Street art, poetry on the vie of Florence

Graffiti is an unending spectacle on the walls of the streets in Florence.  Then there is Clet and all the other recognizable signmakers and graffiti artists who “decorate” our streets here.

While these things are to be seen all over many urban landscapes, one thing I see here often that I’ve never seen anywhere else is the literal postings of newly minted poetry.  See here:

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Amici della Musica e il Teatro della Pergola

Amici-della-Musica-Firenze-440x240Amici Della Musica

Founded in 1920, the Amici della Musica or Friends of Music is one of the oldest and most prestigious concert groups in Florence. The group presents some of the best works and performers on the international scene. And its home is the beautiful Teatro della Pergola, Florence’s oldest theater built in in 1656, so you can enjoy a wonderful Florentine evening from boxes once maintained for the private entertainment of the city’s aristocracy and social elite.

There is surely also much scope, now that Italian performers have become experts in this field, for further exploration of the Baroque repertoire, not to mention the grandsopéras of Meyerbeer, which were staged for the first time in Italy at the Pergola in the mid-nineteenth century and have been absent from the Maggio Musicale since the 1971 production of L’Africaine with Jessye Norman. The neglect of the French repertoire in general has been one of the weaknesses of operatic programming in Florence. It is hoped that the galvanizing presence of the new general manager will succeed in breaking down this barrier, too. spacer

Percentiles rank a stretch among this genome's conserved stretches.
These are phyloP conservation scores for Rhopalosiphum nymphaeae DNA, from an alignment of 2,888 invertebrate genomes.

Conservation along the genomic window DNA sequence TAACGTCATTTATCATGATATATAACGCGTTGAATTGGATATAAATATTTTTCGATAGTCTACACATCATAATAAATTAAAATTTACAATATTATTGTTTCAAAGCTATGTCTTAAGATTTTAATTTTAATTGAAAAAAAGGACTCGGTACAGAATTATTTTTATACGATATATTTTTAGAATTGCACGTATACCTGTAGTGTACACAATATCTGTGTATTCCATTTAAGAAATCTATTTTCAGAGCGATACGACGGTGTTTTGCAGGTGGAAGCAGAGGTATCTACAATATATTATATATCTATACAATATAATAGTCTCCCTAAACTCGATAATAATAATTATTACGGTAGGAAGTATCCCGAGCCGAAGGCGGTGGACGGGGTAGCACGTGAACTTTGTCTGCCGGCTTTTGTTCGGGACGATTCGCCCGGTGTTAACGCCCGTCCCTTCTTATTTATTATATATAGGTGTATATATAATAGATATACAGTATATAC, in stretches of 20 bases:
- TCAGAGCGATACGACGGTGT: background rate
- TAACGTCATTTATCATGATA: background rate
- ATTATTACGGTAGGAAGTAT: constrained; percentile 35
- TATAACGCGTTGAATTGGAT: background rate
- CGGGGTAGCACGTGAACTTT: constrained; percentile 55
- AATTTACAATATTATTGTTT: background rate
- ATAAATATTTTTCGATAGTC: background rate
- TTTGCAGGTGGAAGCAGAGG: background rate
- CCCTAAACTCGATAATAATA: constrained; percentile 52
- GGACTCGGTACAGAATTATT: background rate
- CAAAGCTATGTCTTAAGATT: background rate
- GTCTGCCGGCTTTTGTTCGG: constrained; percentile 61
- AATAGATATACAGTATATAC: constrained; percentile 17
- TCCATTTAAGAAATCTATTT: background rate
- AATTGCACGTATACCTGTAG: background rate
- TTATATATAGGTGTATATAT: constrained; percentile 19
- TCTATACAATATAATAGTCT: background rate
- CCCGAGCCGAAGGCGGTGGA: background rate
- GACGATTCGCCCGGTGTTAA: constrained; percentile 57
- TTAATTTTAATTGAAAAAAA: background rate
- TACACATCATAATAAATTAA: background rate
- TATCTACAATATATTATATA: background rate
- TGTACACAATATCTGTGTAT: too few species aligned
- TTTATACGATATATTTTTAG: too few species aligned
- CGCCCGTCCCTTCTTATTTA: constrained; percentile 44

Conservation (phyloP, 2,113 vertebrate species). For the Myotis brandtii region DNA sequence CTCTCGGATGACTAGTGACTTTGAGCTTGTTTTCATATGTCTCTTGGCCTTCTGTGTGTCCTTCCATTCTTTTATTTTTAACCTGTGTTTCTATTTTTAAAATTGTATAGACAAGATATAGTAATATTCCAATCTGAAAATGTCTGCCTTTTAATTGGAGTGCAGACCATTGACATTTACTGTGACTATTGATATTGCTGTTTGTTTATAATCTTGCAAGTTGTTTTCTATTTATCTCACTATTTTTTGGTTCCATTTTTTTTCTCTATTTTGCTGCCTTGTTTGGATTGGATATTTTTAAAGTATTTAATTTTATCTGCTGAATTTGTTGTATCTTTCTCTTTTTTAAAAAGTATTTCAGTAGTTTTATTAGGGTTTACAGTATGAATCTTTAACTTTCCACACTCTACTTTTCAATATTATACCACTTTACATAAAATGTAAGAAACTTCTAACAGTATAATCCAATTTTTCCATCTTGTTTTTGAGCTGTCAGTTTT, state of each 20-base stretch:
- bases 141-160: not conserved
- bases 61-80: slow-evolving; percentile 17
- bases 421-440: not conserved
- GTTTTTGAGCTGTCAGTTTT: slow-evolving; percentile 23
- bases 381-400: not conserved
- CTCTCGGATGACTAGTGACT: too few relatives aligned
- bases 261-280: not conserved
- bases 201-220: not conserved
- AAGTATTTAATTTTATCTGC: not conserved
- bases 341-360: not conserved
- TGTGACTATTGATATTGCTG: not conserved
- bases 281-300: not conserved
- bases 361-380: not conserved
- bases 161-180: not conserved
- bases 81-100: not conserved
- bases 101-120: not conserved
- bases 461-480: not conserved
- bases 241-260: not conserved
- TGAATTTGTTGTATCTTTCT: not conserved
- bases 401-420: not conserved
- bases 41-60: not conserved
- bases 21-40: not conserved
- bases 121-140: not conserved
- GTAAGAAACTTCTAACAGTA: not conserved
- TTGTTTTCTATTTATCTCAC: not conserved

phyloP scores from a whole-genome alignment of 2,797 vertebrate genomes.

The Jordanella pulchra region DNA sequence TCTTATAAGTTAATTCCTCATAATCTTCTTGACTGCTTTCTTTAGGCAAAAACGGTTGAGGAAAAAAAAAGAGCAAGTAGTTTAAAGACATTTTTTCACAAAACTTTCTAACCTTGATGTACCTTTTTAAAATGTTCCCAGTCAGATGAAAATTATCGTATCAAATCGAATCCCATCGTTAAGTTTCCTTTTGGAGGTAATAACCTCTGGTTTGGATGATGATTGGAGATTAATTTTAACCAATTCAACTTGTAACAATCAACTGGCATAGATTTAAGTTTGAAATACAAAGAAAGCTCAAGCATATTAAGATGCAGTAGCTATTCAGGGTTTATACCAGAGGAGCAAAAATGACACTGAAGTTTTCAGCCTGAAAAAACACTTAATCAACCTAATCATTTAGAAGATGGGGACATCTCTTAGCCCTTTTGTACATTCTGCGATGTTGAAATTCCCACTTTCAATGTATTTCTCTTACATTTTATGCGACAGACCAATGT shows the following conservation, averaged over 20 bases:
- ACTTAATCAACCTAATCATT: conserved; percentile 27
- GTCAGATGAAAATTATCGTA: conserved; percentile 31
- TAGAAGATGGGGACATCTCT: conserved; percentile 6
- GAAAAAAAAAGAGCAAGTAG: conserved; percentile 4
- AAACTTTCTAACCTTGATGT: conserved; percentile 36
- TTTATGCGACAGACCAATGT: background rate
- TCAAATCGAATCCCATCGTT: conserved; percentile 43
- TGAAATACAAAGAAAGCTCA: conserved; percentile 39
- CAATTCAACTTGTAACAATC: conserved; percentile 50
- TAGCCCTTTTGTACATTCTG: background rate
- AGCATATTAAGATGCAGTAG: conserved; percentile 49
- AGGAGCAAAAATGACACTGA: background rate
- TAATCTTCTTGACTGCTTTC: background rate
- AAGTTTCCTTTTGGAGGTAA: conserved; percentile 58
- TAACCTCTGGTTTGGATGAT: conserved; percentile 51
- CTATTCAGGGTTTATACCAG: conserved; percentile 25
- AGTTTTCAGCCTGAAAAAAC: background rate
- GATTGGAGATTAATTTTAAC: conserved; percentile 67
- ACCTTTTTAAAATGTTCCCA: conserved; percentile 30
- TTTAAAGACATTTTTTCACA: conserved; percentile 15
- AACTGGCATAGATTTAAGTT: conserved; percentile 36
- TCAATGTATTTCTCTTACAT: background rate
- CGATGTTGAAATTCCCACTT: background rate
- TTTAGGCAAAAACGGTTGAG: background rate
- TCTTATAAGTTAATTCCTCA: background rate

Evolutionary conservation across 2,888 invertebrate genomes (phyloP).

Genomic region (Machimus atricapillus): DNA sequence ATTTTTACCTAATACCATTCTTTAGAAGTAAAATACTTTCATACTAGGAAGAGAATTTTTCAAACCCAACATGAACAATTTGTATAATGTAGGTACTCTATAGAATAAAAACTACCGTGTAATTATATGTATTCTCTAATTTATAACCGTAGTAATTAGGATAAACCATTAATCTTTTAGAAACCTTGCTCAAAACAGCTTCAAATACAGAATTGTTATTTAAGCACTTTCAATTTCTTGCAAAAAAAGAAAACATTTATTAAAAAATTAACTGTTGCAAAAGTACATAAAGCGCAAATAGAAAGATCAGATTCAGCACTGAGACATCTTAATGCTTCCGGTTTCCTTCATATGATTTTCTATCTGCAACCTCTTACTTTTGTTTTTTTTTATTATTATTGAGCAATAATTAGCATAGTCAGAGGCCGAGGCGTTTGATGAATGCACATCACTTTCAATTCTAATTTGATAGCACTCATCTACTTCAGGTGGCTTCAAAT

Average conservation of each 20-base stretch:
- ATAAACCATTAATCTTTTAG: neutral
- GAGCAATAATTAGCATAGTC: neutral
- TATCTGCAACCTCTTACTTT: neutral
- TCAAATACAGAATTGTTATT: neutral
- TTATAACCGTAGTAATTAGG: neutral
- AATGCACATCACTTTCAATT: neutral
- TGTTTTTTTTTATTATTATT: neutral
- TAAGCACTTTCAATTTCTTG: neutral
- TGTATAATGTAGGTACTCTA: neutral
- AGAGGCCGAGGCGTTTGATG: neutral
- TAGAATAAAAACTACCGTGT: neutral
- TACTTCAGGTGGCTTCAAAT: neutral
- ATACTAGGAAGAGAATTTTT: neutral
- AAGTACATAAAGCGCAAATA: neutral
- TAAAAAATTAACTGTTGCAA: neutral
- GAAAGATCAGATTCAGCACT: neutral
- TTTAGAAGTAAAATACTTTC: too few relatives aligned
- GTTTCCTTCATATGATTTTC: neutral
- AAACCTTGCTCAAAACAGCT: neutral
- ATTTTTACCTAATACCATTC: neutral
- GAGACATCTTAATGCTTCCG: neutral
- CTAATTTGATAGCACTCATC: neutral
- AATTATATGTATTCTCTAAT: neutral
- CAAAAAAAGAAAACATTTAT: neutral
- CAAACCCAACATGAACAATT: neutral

For more, see http://amicimusicafirenze.it

Art is a part of daily life in Italy

Italy was a place where art was part of daily routine. It was in the fabric and facades of the buildings and in the way towns and villages.  Aestheticism was instinctive, a common trait, as if it were one of the senses. Artfulness was ubiquitous, from the wrapping of one’s purchases in a shop to the arrangement of food on a plate.

The most common word in the language appeared to be bella, which prefixed everything from the morning espresso to the design of a dress. Great effort – and great importance – was placed on how things looked. Tuscany’s landscape was the ultimate expression of this. It was the view that travellers dreamt of, composed who knew how by diverse hands over centuries.

It even smelled wonderful, of clean air and woodsmoke, of rosemary and new leather, of frying garlic and pungent parmigiano.

Taylor, Alan F.. Appointment in Arezzo: My Life with Muriel Spark (Kindle Locations 859-865). Birlinn Ltd. Kindle Edition.